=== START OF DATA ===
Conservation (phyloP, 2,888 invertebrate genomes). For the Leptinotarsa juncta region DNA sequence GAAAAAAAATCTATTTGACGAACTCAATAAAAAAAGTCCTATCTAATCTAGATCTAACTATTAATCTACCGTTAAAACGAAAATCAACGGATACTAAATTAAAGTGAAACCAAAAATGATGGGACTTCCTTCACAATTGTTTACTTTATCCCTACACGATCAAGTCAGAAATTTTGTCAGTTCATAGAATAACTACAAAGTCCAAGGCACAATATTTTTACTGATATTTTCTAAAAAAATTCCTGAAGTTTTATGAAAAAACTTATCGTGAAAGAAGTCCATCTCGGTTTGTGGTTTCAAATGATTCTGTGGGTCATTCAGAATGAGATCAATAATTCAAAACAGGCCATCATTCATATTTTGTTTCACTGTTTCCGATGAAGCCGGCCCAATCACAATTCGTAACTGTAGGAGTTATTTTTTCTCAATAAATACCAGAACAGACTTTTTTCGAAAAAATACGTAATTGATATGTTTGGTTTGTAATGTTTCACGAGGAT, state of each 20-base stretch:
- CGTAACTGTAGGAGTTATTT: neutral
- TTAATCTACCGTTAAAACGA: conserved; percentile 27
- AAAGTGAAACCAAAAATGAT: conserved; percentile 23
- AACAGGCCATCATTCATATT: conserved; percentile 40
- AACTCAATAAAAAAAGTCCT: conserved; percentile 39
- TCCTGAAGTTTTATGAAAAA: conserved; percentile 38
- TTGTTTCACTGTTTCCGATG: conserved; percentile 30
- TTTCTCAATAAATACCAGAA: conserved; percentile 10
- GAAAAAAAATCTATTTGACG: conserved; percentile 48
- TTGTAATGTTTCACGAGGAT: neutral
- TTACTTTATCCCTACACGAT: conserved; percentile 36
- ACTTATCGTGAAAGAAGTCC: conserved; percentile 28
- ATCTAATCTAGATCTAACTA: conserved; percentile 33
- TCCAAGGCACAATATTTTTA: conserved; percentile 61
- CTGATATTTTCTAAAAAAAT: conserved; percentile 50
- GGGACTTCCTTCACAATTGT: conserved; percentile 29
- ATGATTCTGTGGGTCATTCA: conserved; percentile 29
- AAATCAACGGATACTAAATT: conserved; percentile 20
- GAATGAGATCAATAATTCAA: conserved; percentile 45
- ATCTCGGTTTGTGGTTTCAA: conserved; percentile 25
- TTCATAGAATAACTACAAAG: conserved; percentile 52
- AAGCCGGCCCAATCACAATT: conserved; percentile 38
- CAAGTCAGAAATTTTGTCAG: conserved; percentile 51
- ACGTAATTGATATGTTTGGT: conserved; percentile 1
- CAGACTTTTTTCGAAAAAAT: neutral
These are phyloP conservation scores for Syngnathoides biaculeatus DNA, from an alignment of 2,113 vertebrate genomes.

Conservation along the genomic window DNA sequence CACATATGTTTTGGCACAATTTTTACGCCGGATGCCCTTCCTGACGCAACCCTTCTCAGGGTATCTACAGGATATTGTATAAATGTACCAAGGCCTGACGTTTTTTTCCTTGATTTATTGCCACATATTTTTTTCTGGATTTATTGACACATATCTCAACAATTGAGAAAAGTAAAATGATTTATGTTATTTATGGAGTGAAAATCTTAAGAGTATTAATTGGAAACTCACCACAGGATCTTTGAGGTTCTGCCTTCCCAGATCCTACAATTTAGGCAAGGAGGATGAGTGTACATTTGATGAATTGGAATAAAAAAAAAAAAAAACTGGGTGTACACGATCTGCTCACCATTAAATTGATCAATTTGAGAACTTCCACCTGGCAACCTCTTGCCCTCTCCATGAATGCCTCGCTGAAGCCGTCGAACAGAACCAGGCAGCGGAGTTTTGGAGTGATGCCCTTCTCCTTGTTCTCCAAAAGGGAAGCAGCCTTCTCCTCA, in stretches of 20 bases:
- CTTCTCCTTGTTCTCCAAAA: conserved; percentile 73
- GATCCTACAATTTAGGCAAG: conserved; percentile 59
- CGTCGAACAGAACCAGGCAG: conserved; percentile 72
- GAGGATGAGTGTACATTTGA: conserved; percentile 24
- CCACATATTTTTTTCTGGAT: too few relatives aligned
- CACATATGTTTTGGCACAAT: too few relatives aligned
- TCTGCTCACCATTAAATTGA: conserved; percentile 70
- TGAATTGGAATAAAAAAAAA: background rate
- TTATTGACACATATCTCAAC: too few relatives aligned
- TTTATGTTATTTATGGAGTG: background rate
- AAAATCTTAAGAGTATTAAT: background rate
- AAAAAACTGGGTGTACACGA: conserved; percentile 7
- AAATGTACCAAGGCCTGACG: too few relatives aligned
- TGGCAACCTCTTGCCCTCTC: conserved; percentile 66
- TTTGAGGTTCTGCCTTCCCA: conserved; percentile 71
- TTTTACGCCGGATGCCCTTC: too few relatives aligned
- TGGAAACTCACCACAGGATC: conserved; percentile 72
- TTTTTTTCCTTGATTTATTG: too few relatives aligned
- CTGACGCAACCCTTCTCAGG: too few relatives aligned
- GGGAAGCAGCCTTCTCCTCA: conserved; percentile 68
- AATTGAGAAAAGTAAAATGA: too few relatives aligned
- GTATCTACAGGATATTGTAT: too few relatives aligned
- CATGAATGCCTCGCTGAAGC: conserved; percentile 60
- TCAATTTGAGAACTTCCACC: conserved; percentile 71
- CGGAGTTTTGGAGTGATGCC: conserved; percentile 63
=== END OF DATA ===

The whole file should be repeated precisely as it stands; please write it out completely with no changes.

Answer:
Conservation (phyloP, 2,888 invertebrate genomes). For the Leptinotarsa juncta region DNA sequence GAAAAAAAATCTATTTGACGAACTCAATAAAAAAAGTCCTATCTAATCTAGATCTAACTATTAATCTACCGTTAAAACGAAAATCAACGGATACTAAATTAAAGTGAAACCAAAAATGATGGGACTTCCTTCACAATTGTTTACTTTATCCCTACACGATCAAGTCAGAAATTTTGTCAGTTCATAGAATAACTACAAAGTCCAAGGCACAATATTTTTACTGATATTTTCTAAAAAAATTCCTGAAGTTTTATGAAAAAACTTATCGTGAAAGAAGTCCATCTCGGTTTGTGGTTTCAAATGATTCTGTGGGTCATTCAGAATGAGATCAATAATTCAAAACAGGCCATCATTCATATTTTGTTTCACTGTTTCCGATGAAGCCGGCCCAATCACAATTCGTAACTGTAGGAGTTATTTTTTCTCAATAAATACCAGAACAGACTTTTTTCGAAAAAATACGTAATTGATATGTTTGGTTTGTAATGTTTCACGAGGAT, state of each 20-base stretch:
- CGTAACTGTAGGAGTTATTT: neutral
- TTAATCTACCGTTAAAACGA: conserved; percentile 27
- AAAGTGAAACCAAAAATGAT: conserved; percentile 23
- AACAGGCCATCATTCATATT: conserved; percentile 40
- AACTCAATAAAAAAAGTCCT: conserved; percentile 39
- TCCTGAAGTTTTATGAAAAA: conserved; percentile 38
- TTGTTTCACTGTTTCCGATG: conserved; percentile 30
- TTTCTCAATAAATACCAGAA: conserved; percentile 10
- GAAAAAAAATCTATTTGACG: conserved; percentile 48
- TTGTAATGTTTCACGAGGAT: neutral
- TTACTTTATCCCTACACGAT: conserved; percentile 36
- ACTTATCGTGAAAGAAGTCC: conserved; percentile 28
- ATCTAATCTAGATCTAACTA: conserved; percentile 33
- TCCAAGGCACAATATTTTTA: conserved; percentile 61
- CTGATATTTTCTAAAAAAAT: conserved; percentile 50
- GGGACTTCCTTCACAATTGT: conserved; percentile 29
- ATGATTCTGTGGGTCATTCA: conserved; percentile 29
- AAATCAACGGATACTAAATT: conserved; percentile 20
- GAATGAGATCAATAATTCAA: conserved; percentile 45
- ATCTCGGTTTGTGGTTTCAA: conserved; percentile 25
- TTCATAGAATAACTACAAAG: conserved; percentile 52
- AAGCCGGCCCAATCACAATT: conserved; percentile 38
- CAAGTCAGAAATTTTGTCAG: conserved; percentile 51
- ACGTAATTGATATGTTTGGT: conserved; percentile 1
- CAGACTTTTTTCGAAAAAAT: neutral
These are phyloP conservation scores for Syngnathoides biaculeatus DNA, from an alignment of 2,113 vertebrate genomes.

Conservation along the genomic window DNA sequence CACATATGTTTTGGCACAATTTTTACGCCGGATGCCCTTCCTGACGCAACCCTTCTCAGGGTATCTACAGGATATTGTATAAATGTACCAAGGCCTGACGTTTTTTTCCTTGATTTATTGCCACATATTTTTTTCTGGATTTATTGACACATATCTCAACAATTGAGAAAAGTAAAATGATTTATGTTATTTATGGAGTGAAAATCTTAAGAGTATTAATTGGAAACTCACCACAGGATCTTTGAGGTTCTGCCTTCCCAGATCCTACAATTTAGGCAAGGAGGATGAGTGTACATTTGATGAATTGGAATAAAAAAAAAAAAAAACTGGGTGTACACGATCTGCTCACCATTAAATTGATCAATTTGAGAACTTCCACCTGGCAACCTCTTGCCCTCTCCATGAATGCCTCGCTGAAGCCGTCGAACAGAACCAGGCAGCGGAGTTTTGGAGTGATGCCCTTCTCCTTGTTCTCCAAAAGGGAAGCAGCCTTCTCCTCA, in stretches of 20 bases:
- CTTCTCCTTGTTCTCCAAAA: conserved; percentile 73
- GATCCTACAATTTAGGCAAG: conserved; percentile 59
- CGTCGAACAGAACCAGGCAG: conserved; percentile 72
- GAGGATGAGTGTACATTTGA: conserved; percentile 24
- CCACATATTTTTTTCTGGAT: too few relatives aligned
- CACATATGTTTTGGCACAAT: too few relatives aligned
- TCTGCTCACCATTAAATTGA: conserved; percentile 70
- TGAATTGGAATAAAAAAAAA: background rate
- TTATTGACACATATCTCAAC: too few relatives aligned
- TTTATGTTATTTATGGAGTG: background rate
- AAAATCTTAAGAGTATTAAT: background rate
- AAAAAACTGGGTGTACACGA: conserved; percentile 7
- AAATGTACCAAGGCCTGACG: too few relatives aligned
- TGGCAACCTCTTGCCCTCTC: conserved; percentile 66
- TTTGAGGTTCTGCCTTCCCA: conserved; percentile 71
- TTTTACGCCGGATGCCCTTC: too few relatives aligned
- TGGAAACTCACCACAGGATC: conserved; percentile 72
- TTTTTTTCCTTGATTTATTG: too few relatives aligned
- CTGACGCAACCCTTCTCAGG: too few relatives aligned
- GGGAAGCAGCCTTCTCCTCA: conserved; percentile 68
- AATTGAGAAAAGTAAAATGA: too few relatives aligned
- GTATCTACAGGATATTGTAT: too few relatives aligned
- CATGAATGCCTCGCTGAAGC: conserved; percentile 60
- TCAATTTGAGAACTTCCACC: conserved; percentile 71
- CGGAGTTTTGGAGTGATGCC: conserved; percentile 63